The titular evening in HBO's The Night Of, in the words of one character, "started with a stolen car in Queens and ended with a woman brutally stabled to death in her bed." What happened in between is the crux of the eight-part series, which has its official premiere Sunday night. If you're not one of the 1.5 million people who have already checked out the first episode, which has been available on On-Demand since late June, make it a priority this weekend to jump on board.

Co-created by writer/director Steve Zaillian (Schindler's List, The Girl with the Dragon Tattoo) and author Richard Price (Clockers, Lush Life), and based on the British drama Criminal Justice, The Night Of is a classic slow-burn murder mystery. It's also one of the rare shows in this era of binge-watch TV that is best consumed in a week-to-week format, rather than in one sitting (at least until you get to Episode 5, whose ending will make you long for the ability to click "Next Episode"). In short, don't let yourself get too far behind on this one.

The plot follows Nasir "Naz" Khan (Riz Ahmed), a Muslim college student who lives with his parents in Jackson Heights, Queens. On the fateful night, he takes his father's cab without permission in order to attend a party, gets lost, and reluctantly ends up with a female passenger named Andrea after she jumps into the car and ignores his protests about being off-duty. She's young, attractive, and fairly flirtatious, so Naz agrees to give her a ride. Soon, they're back at her place, where she gives him drugs, alcohol, and a lesson in knife play. One thing leads to another, they have sex, and Naz wakes up with no memory of what happened after that, and one huge problem: Andrea's lying on the bed, brutally stabbed to death, and Naz's blood and fingerprints are all over the apartment and the knife. So he does what any novice maybe-criminal would do - shoves the likely murder weapon in his pocket and flees the scene, making enough noise to wake the neighbors as he does so. You can guess what happens from there.

The most important TV moments of the year (so far)

Anchoring the show is John Turturro as attorney John Stone, who represents Naz and is plagued by a roaring case of foot eczema. He's a good lawyer (and, it turns out, an even better detective) but his subway-advertising, ambulance-chasing tactics to get clients make him as recognizable to members of the community as he is disrespected by his peers. It's a role that was initially inhabited by James Gandolfini in the show's original 2013 pilot, so it's hard to watch Turturro without imagining how the Sopranos star would have portrayed the character, though this is an Emmy-deserving turn by Turturro.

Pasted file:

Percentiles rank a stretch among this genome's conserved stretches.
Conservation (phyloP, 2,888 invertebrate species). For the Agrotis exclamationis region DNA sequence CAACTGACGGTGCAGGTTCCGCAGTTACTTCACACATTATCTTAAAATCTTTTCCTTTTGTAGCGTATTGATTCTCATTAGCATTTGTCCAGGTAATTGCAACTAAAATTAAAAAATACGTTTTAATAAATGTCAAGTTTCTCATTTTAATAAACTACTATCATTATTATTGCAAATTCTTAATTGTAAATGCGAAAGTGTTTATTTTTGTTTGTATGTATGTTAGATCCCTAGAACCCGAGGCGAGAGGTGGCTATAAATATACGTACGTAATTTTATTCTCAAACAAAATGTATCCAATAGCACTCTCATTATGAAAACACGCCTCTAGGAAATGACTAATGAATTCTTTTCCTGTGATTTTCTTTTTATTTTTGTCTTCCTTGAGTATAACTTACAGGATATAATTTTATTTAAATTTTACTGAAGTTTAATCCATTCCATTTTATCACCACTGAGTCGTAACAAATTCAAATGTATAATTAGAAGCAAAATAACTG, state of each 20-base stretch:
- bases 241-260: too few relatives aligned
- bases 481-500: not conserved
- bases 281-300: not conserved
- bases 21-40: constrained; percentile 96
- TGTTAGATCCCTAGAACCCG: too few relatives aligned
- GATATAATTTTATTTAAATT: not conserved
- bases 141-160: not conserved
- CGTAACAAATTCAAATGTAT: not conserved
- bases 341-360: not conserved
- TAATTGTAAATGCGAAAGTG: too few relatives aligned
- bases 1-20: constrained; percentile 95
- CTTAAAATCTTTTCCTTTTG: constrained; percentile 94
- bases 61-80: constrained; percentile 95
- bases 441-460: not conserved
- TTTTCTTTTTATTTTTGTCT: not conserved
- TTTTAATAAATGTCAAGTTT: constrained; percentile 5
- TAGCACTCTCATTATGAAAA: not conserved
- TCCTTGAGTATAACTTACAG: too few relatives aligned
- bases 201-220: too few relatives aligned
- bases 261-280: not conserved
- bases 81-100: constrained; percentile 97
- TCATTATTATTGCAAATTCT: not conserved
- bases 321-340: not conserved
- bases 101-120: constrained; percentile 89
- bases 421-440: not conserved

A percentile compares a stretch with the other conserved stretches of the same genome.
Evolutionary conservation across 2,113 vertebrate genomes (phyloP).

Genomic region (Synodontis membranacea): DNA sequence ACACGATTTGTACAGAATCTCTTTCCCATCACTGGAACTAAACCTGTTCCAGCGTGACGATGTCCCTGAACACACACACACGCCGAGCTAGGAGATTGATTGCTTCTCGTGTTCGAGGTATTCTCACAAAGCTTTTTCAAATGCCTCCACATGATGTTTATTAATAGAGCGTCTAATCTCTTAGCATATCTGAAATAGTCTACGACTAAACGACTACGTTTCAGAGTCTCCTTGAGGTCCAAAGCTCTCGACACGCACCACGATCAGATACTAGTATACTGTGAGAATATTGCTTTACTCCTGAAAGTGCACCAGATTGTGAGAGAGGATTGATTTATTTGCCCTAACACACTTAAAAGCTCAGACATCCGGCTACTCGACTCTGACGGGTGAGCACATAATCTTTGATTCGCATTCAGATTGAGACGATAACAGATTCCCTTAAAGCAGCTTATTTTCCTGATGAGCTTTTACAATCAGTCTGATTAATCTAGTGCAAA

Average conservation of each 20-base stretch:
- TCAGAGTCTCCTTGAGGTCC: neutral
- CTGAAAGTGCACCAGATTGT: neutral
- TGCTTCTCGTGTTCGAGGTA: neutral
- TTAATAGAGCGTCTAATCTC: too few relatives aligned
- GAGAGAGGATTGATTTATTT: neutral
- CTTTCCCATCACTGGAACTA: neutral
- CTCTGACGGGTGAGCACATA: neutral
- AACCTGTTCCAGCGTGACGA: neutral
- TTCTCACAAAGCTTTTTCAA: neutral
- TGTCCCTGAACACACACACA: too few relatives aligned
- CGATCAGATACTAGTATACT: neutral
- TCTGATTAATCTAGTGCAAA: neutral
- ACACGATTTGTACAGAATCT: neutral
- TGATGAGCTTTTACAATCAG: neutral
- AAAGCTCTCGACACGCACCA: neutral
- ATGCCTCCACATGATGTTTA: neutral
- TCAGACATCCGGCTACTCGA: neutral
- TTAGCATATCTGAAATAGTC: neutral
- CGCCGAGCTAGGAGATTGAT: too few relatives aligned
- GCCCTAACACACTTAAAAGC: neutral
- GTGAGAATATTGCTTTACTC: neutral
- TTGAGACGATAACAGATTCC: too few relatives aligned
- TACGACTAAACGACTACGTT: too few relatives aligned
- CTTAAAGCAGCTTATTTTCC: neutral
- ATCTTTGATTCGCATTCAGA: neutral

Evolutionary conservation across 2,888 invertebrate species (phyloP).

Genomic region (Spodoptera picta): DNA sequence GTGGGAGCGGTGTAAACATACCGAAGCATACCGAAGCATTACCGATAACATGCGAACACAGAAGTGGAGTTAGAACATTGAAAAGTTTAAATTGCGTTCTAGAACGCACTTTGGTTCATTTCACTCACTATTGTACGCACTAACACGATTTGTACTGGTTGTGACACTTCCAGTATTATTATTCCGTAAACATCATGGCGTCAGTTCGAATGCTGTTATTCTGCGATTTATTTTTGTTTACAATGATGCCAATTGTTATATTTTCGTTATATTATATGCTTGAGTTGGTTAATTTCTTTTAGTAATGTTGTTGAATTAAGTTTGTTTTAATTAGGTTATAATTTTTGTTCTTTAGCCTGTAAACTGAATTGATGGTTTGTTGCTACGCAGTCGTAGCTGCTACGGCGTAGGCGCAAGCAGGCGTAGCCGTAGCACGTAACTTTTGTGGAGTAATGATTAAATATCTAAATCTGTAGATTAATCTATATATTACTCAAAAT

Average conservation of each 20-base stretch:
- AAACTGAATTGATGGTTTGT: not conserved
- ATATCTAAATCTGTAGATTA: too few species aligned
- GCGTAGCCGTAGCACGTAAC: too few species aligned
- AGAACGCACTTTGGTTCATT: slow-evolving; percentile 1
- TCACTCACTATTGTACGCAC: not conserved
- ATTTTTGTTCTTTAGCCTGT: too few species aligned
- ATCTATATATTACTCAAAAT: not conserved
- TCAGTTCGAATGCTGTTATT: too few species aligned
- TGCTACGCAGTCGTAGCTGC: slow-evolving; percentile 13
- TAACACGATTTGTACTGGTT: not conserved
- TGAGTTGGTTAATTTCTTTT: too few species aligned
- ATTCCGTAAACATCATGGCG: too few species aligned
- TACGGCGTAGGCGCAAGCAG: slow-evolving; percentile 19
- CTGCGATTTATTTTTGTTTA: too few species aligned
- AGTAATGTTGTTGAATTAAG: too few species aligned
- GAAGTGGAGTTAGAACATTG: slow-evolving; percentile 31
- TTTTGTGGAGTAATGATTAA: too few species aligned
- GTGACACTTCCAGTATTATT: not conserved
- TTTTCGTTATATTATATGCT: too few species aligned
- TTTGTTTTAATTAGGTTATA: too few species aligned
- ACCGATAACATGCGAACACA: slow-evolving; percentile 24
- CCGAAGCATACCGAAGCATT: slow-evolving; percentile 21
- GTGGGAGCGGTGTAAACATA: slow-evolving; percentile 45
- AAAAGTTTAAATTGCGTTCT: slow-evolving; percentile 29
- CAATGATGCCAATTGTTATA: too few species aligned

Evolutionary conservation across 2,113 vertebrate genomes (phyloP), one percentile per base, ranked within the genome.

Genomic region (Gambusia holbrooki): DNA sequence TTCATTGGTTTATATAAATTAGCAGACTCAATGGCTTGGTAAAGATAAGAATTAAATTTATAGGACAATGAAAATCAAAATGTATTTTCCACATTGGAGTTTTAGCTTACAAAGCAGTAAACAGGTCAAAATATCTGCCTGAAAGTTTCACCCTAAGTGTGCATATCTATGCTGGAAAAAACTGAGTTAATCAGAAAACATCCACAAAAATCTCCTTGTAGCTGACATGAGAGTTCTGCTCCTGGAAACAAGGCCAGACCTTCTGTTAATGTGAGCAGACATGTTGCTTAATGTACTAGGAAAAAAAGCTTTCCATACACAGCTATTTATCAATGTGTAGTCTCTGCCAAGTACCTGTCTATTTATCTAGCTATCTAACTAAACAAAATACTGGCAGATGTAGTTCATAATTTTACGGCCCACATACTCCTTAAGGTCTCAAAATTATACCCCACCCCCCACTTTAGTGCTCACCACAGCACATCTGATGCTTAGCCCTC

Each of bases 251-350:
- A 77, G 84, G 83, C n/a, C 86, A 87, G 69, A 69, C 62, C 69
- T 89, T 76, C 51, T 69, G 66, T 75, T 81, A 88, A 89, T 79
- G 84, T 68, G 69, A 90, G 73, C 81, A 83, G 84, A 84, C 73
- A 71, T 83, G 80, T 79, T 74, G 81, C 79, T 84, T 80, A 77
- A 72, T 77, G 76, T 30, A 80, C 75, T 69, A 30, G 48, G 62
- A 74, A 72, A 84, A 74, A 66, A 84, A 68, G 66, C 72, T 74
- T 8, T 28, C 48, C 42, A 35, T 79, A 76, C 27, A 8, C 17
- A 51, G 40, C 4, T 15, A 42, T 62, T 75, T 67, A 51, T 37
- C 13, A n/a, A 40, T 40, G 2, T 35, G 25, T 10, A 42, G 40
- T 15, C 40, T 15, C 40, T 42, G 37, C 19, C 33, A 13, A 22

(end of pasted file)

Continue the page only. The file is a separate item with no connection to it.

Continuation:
Supporting players include The Wire's Michael K. Williams as a prison alpha dog who takes Naz under his wing; Bill Camp as the lead detective, who recognizes early on that something about the case doesn't add up; and Amara Karan as a young defense lawyer. Jeff Russo's excellent opening theme, with its stutter-y strings, is also worth a mention. It carries with it a sense of foreboding, and the rest of the score keeps the tension at an elevated level throughout the episodes.

With Price (who also wrote several episode of The Wire) penning the story, even the ripple effects of Naz's alleged crime are thoughtfully constructed. By Episode 3, its tentacles have ensnared the two men with whom Naz's father shares a cab, who are losing out on their livelihood every day the vehicle sits at the police station, being held for evidence. The series also doesn't shy away from addressing the racial implications of the case head-on. Numerous characters referring to Nazir as "that Arab" (he's Pakistani), and one police officer referring to him absentmindedly as "some Muslim freak," with Naz's parents in earshot.

The best TV shows of 2016 (so far)

Ahmed is stellar as Nasir, whose physical and psychological transformation as he adjusts to prison life (in more ways than one) is remarkable. As the series progresses, Naz becomes less and less of a sympathetic character, challenging viewers' initial assumptions about the case. In Episode 5 in particular, we see a side of him that makes us consider... maybe he did do it? And the questions only ramp up from there.

The Night Of is True Detective-like in the sense that, as the investigation continues, the major players come into contact with fringe characters of varying degrees of creepiness, all of whom emerge as would-be suspects. But unlike True Detective, the series never gets bogged down with complexity as these various elements weave together. Given that it's unlikely we're going to see a third season of True Detective, The Night Of is a more-than-worthy replacement on HBO's slate.

Some twists in the first episode seem questionable at best, if not outright forced (before he's even a suspect, Naz gets brought back to the crime scene under "coincidental" circumstances that are very convenient), but for the most part, the storytelling is solid, and the mystery is one that will keep viewers playing along, acting as armchair detectives in the comfort of their own homes. Like any whodunit, we don't know whether Naz committed the crime, but the fun twist of The Night Of is that even Naz doesn't even know whether he did it. Or does he?

The Night Of premieres Sunday at 9/8c on HBO.